Hezbollah's gains in the Middle East are trouble for Israel

Hezbollah has emerged as a big winner in the turmoil that has swept the Arab world since the uprisings of 2011 that toppled governments in several countries.

By REUTERS
November 30, 2017 11:25
1 minute read.
Hezbollah fighters stand near military tanks in Western Qalamoun, Syria

Hezbollah fighters stand near military tanks in Western Qalamoun, Syria. (photo credit: OMAR SANADIKI/REUTERS)

 
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When Iran declared victory over Islamic State in Syria and Iraq, it hailed the "strong and pivotal" role played by Lebanon's Hezbollah movement.

The praise, contained in a top general's letter to Iran's Supreme Leader in November, confirmed Hezbollan's pre-eminence among Shi'ite Muslim regional groups backed by Tehran that are helping the Islamic Republic exert influence in the Middle East.

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Hezbollah has emerged as a big winner in the turmoil that has swept the Arab world since the uprisings of 2011 that toppled governments in several countries. It has fought in Syria and Iraq, trained other groups in those countries and inspired other forces such as Iran-allied Houthis waging a war in Yemen.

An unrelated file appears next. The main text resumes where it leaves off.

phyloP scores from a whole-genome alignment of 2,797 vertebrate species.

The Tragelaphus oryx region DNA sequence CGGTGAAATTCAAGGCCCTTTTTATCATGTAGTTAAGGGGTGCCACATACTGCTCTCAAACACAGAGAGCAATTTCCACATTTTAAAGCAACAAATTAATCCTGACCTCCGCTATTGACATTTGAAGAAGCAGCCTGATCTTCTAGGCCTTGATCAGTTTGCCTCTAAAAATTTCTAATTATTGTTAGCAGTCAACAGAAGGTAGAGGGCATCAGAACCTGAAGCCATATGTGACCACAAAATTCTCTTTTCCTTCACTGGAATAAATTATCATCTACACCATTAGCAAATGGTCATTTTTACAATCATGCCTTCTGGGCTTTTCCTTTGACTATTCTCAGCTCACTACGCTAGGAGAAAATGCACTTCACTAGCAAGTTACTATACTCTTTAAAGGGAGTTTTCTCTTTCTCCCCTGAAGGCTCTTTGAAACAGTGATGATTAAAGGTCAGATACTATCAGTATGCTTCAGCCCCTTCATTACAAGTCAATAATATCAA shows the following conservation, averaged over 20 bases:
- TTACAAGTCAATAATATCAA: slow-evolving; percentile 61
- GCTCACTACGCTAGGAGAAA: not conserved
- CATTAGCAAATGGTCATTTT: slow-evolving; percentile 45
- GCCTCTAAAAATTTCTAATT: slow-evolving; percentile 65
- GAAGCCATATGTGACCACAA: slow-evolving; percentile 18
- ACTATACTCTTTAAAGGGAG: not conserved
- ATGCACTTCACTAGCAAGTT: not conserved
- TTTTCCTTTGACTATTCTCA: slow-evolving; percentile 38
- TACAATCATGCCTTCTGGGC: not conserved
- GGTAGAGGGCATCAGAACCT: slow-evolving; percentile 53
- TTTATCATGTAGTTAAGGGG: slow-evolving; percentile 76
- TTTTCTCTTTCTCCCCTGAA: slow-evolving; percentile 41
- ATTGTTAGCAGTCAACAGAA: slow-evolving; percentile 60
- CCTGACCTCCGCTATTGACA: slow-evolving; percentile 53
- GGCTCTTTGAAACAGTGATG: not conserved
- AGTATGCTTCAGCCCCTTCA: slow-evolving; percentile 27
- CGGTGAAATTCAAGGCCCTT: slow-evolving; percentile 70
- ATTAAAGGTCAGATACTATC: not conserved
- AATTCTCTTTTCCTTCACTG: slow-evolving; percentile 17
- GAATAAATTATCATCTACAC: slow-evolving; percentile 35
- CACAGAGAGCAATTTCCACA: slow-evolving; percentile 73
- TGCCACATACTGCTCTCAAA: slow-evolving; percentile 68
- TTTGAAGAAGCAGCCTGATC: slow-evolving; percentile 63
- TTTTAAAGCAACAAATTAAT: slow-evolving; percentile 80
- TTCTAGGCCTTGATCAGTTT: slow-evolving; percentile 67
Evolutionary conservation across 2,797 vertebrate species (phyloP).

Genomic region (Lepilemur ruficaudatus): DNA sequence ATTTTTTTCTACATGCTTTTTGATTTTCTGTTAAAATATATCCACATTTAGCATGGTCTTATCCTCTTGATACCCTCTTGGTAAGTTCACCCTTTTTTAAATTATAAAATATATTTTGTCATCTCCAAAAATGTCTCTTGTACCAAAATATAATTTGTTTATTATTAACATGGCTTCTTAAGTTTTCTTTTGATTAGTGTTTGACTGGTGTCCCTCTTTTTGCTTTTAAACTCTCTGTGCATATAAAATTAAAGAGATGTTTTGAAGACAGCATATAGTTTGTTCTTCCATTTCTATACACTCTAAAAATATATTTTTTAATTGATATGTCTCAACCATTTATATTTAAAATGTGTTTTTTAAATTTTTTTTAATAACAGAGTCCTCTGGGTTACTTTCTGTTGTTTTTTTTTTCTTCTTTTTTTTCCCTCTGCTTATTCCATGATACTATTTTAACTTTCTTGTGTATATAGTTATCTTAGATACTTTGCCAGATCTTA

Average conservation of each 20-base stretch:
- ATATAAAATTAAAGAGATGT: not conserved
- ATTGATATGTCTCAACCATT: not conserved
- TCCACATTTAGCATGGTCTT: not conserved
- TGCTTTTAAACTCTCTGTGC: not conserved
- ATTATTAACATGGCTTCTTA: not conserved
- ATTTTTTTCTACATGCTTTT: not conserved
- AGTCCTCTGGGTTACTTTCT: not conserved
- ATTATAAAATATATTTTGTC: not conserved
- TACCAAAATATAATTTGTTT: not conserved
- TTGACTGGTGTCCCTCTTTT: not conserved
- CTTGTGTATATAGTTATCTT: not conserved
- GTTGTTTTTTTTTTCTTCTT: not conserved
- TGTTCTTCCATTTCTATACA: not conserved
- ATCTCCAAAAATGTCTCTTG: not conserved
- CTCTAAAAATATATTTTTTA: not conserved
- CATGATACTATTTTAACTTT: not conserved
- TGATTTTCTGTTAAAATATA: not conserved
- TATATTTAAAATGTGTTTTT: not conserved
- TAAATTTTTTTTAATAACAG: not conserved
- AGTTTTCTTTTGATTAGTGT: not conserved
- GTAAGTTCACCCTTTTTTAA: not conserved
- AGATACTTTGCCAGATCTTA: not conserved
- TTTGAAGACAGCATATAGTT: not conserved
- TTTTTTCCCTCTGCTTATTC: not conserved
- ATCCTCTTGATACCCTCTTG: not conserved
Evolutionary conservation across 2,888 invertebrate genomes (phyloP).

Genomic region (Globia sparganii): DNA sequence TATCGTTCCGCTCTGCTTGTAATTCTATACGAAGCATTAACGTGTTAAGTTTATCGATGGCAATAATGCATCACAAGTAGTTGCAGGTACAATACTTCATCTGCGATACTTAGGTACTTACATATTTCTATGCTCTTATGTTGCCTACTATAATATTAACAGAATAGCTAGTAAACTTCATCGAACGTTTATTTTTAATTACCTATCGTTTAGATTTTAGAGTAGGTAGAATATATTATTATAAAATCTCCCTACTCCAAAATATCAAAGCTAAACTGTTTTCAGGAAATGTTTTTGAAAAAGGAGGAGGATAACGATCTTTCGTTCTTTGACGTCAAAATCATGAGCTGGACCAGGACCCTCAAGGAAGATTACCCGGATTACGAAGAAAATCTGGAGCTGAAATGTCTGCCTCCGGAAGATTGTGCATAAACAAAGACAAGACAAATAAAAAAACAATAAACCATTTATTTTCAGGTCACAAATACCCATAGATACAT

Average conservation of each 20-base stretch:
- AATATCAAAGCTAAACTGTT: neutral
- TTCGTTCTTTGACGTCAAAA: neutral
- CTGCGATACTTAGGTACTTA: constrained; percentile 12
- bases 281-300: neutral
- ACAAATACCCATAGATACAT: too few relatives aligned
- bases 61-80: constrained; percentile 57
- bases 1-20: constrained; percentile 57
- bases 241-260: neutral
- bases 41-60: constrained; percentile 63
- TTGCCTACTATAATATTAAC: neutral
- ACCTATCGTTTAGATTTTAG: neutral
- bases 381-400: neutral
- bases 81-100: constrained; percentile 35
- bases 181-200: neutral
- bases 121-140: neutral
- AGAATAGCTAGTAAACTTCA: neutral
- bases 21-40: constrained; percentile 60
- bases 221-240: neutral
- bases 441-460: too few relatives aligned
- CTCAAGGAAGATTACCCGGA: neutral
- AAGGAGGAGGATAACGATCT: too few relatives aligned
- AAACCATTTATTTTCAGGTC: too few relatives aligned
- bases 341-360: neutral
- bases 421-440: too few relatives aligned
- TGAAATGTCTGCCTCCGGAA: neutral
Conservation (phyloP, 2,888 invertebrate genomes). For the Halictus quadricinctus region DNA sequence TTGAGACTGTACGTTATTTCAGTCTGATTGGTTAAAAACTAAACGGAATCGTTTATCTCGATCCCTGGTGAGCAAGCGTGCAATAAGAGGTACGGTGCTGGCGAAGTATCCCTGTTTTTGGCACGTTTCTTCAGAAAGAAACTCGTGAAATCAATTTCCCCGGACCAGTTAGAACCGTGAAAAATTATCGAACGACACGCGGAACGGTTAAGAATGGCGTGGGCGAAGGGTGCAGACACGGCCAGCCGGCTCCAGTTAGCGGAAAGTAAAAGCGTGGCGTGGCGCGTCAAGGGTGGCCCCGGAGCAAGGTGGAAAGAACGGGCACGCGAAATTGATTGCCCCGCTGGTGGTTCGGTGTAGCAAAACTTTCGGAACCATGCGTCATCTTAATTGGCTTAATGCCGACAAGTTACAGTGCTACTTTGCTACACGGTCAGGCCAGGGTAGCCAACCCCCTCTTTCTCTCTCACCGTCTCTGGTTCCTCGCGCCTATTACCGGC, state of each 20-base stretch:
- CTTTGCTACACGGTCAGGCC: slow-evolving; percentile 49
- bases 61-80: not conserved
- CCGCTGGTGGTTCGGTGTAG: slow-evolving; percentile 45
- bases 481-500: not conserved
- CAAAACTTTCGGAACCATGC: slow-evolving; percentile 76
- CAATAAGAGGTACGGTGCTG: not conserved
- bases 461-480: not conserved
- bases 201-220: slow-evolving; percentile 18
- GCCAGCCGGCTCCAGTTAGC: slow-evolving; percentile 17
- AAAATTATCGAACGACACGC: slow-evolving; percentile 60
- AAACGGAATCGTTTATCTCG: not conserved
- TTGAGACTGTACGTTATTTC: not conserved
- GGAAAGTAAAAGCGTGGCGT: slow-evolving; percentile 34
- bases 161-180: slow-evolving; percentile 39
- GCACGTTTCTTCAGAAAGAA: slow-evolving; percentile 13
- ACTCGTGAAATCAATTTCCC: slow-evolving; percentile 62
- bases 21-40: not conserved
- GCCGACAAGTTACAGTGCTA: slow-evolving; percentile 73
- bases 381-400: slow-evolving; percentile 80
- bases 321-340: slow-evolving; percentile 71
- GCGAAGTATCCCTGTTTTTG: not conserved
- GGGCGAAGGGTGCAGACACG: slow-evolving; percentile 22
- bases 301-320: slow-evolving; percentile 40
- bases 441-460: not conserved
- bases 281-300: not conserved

But its growing strength has contributed to a sharp rise in regional tension, alarming Israel, the United States — which designates it as a terrorist organization — and Sunni Muslim monarchy Saudi Arabia, Iran's regional rival, which accuses Hezbollah of having a military role on its doorstep in Yemen.

Israel fears Iran and Hezbollah will keep permanent garrisons in Syria and has called for action against "Iranian aggression." With Hezbollah stronger than ever, war with Israel is seen by many in the region as inevitable, sooner or later.
New conflicts threaten Syria after Islamic State defeat (credit: REUTERS)

"Hezbollah has gained from the experience of working with armies and managing numerous weapons systems simultaneously — air power, armored vehicles, intelligence, and drones: all specialties of conventional armies," said a commander in a regional alliance fighting in Syria.

"Hezbollah is now a dynamic army, bringing together guerrilla and conventional warfare."



Hezbollah's elevated status among Iran's regional allies was clear at the funeral this month of Hassan Soleimani, father of Major General Qassem Soleimani who wrote the letter praising Hezbollah's role fighting IS in Syria and Iraq.

Hezbollah's delegation, led by Sayyed Hashem Safieddine, a top figure in its clerical leadership, took responsibility for organizing talks on the sidelines of the funeral between the various Iranian allies present, an official who attended said.

"All the resistance factions were at the condolences. Hezbollah coordinated and directed meetings and discussions," the official said.

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